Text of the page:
Guatemala's Catholic Strongman:
José Rafael Carrera y Turcios (1815-1865) was the first President of Guatemala, serving during the turbulent years of 1838 to 1865. Carrera was an illiterate pig farmer and bandit who rose to the presidency, where he proved himself a Catholic zealot and iron-fisted tyrant. He frequently meddled in the politics of neighboring countries, bringing war and misery to most of Central America. He also stabilized the nation and is today considered the founder of the Republic of Guatemala.
The Union Falls Apart:
Central America achieved its independence from Spain on September 15, 1821 without a fight: Spanish forces were more desperately needed elsewhere. Central America briefly joined with Mexico under Agustín Iturbide, but when Iturbide fell in 1823 they abandoned Mexico. Leaders (mostly in Guatemala) then attempted to create and rule a republic they named the United Provinces of Central America (UPCA). Infighting between liberals (who wanted the Catholic Church out of politics) and conservatives (who wanted it to play a role) got the best of the young republic, and by 1837 it was falling apart.
Death of the Republic:
The UPCA (also known as the Federal Republic of Central America
) was ruled from 1830 by Honduran Francisco Morazán
, a liberal. His administration outlawed religious orders and ended state connections with the church: this enraged the conservatives, many of whom were wealthy landowners. The republic was mostly ruled by wealthy creoles: most Central Americans were poor Indians who did not care much for politics. In 1838, however, mixed-blooded Rafael Carrera appeared on the scene, leading a small army of poorly armed Indians in a march on Guatemala City to remove Morazán.
Carrera’s exact date of birth is unknown, but he was in his early to mid-twenties in 1837 when he first appeared on the scene. An illiterate pig farmer and fervent Catholic, he despised the liberal Morazán government. He took up arms and persuaded his neighbors to join him: he would later tell a visiting writer that he had started out with thirteen men who had to use cigars to fire their muskets. In retaliation, government forces burned down his house and (allegedly) raped and killed his wife. Carrera kept fighting, drawing more and more to his side. The Guatemalan Indians supported him, seeing him as a savior.
By 1837 the situation had spiraled out of control. Morazán was fighting two fronts: against Carrera in Guatemala and against a union of conservative governments in Nicaragua, Honduras and Costa Rica elsewhere in Central America. For a while he was able to hold them off, but when his two opponents joined forces he was doomed. By 1838 the Republic had crumbled and by 1840 the last of the forces loyal to Morazán were defeated. The republic sundered, the nations of Central America went down their own paths. Carrera set himself up as president of Guatemala with the support of the Creole landowners.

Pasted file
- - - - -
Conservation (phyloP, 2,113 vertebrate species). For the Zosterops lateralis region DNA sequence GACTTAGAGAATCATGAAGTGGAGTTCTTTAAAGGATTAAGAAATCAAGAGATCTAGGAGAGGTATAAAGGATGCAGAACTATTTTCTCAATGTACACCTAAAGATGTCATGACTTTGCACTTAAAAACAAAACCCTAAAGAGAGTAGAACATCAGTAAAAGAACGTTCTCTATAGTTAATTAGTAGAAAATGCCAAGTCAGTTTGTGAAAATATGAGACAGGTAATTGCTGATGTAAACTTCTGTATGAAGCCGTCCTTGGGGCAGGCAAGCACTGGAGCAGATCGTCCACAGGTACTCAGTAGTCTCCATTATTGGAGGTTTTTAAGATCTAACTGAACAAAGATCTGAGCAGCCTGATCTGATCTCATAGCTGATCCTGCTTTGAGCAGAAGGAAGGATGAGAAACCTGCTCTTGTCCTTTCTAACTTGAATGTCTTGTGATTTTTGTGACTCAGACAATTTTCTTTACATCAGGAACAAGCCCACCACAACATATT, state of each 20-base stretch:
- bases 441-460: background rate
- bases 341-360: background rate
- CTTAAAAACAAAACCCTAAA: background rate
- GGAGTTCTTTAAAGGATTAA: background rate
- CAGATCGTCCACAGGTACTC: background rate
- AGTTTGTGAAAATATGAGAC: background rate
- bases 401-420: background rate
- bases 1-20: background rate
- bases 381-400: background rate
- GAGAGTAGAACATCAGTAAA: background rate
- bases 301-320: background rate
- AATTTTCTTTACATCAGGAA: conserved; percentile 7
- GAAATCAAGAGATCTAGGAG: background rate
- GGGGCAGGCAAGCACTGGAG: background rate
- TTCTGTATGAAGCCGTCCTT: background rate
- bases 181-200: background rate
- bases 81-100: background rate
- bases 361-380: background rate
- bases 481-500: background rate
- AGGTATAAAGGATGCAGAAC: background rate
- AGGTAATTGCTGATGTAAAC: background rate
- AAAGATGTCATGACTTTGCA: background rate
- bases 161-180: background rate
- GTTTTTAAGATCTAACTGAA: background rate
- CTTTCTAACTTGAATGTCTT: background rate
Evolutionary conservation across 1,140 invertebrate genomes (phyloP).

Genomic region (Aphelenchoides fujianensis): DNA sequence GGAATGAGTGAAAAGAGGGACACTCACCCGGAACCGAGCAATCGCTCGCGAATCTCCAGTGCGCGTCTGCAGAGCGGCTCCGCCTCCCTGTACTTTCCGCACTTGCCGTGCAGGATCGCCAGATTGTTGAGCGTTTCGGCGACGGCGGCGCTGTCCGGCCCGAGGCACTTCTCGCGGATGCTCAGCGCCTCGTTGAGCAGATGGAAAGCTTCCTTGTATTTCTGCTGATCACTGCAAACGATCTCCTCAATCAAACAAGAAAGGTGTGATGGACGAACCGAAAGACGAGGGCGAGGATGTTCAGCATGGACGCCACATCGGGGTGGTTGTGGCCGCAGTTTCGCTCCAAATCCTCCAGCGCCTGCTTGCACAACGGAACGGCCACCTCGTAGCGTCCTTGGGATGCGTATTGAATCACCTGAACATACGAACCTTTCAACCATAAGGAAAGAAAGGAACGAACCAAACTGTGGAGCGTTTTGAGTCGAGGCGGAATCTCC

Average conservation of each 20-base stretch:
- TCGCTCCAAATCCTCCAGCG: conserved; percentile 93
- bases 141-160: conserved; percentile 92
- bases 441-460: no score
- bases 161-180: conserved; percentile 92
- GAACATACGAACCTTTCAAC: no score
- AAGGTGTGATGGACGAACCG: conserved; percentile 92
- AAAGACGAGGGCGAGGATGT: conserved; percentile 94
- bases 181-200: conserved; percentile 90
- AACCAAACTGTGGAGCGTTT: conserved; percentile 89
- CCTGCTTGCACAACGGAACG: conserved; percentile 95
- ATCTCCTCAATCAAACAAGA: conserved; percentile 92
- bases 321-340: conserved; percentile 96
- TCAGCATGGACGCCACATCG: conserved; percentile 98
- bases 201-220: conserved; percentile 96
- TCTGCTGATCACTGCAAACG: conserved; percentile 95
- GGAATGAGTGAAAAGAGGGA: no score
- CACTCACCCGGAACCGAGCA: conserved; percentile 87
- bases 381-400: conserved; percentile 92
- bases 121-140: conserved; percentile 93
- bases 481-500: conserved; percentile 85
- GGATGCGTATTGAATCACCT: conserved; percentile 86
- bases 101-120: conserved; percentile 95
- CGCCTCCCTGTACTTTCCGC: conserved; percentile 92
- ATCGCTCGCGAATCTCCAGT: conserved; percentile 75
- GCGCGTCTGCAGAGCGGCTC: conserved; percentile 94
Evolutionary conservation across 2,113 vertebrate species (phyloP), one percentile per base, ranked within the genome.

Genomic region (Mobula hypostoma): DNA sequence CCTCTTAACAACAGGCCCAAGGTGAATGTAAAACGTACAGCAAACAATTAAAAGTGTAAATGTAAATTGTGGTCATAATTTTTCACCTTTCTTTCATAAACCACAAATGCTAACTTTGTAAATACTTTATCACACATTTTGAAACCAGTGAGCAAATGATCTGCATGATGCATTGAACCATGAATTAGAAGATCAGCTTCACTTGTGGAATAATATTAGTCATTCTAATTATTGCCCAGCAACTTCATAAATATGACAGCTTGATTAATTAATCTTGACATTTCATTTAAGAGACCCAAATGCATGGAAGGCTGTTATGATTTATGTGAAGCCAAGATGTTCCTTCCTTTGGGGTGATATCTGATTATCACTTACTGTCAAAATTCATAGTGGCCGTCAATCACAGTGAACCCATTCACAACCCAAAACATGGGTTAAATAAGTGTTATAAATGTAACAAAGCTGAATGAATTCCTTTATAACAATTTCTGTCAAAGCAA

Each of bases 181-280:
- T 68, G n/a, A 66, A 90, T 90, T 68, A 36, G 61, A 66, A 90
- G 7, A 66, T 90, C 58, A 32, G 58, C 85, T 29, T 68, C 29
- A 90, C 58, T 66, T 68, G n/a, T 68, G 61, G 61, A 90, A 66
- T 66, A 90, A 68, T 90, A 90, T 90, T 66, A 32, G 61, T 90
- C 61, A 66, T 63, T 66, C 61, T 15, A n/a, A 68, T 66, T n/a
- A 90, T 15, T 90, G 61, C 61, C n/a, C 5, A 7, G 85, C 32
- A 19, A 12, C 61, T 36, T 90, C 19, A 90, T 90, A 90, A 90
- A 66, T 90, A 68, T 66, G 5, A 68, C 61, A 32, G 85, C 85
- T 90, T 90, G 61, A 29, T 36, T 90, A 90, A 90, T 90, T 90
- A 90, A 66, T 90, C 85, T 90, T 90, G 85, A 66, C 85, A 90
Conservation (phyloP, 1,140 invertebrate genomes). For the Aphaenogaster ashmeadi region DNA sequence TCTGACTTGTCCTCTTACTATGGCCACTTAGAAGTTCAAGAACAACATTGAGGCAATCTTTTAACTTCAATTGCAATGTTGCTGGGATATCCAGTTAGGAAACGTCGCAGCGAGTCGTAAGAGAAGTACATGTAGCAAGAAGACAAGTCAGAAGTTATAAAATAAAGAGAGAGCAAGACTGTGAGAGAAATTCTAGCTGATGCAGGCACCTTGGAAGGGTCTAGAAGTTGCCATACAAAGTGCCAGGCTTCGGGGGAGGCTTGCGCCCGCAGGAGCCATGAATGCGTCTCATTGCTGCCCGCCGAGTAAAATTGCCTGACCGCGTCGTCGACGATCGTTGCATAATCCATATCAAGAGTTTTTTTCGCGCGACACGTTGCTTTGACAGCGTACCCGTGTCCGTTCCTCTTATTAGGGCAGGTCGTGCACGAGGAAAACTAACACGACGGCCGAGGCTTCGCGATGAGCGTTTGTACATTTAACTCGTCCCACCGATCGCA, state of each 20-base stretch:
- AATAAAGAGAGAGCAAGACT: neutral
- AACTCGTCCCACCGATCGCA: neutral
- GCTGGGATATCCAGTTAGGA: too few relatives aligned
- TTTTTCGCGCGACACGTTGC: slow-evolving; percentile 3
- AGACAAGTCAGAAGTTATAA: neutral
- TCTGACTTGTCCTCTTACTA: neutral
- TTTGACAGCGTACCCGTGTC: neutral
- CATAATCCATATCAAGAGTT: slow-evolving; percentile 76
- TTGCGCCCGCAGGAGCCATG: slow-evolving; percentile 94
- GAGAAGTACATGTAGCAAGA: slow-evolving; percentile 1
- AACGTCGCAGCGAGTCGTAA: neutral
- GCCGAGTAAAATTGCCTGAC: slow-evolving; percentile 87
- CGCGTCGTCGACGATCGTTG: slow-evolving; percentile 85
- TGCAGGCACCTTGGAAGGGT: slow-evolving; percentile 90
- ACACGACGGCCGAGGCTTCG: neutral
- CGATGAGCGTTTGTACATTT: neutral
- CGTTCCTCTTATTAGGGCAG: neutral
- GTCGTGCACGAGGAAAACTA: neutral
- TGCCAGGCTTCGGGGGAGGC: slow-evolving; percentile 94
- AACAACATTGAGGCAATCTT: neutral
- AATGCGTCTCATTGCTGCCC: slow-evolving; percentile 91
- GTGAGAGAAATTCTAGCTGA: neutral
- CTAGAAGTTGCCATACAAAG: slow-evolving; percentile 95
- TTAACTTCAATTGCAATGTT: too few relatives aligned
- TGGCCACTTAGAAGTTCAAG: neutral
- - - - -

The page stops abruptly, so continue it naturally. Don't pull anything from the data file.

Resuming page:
Carrera was a fervent Catholic and ruled accordingly, much like Ecuador’s Gabriel García Moreno
. He repealed all of Morazán’s anti-clerical legislation, invited the religious orders back, put priests in charge of education and even signed a concordat with the Vatican in 1852, making Guatemala the first breakaway republic in Spanish America to have official diplomatic ties to Rome. The wealthy Creole landowners supported him because he protected their properties, was friendly to the church and controlled the Indian masses.
Guatemala was the most populous of the Central American Republics, and therefore the strongest and wealthiest. Carrera often meddled in the internal politics of his neighbors, especially when they tried to elect liberal leaders. In Honduras, he installed and supported the conservative regimes of General Francisco Ferrara(1839-1847) and Santos Guardiolo (1856-1862), and in El Salvador he was a huge supporter of Francisco Malespín (1840-1846). In 1863 he invaded El Salvador, which had dared to elect liberal General Gerardo Barrios.
Rafael Carrera was the greatest of the republican era caudillos, or strongmen. He was rewarded for his staunch conservatism: the Pope awarded him the Order of St. Gregory in 1854, and in 1866 (a year after his death) his face was put on coins with the title: “Founder of the Republic of Guatemala.”
Carrera had a mixed record as President. His greatest achievement was stabilizing the country for decades at a time when chaos and mayhem were the norm in the nations surrounding his. Education improved under the religious orders, roads were built, the national debt was reduced and corruption was (surprisingly) kept to a minimum. Still, like most republican-era dictators, he was a tyrant and despot, who ruled mainly by decree. Freedoms were unknown. Although it is true that Guatemala was stable under his rule, it is also true that he postponed the inevitable growing pains of a young nation and did not allow Guatemala to learn to rule itself.
Herring, Hubert. A History of Latin America From the Beginnings to the Present. New York: Alfred A. Knopf, 1962.
Foster, Lynn V. A Brief History of Central America. New York: Checkmark Books, 2007.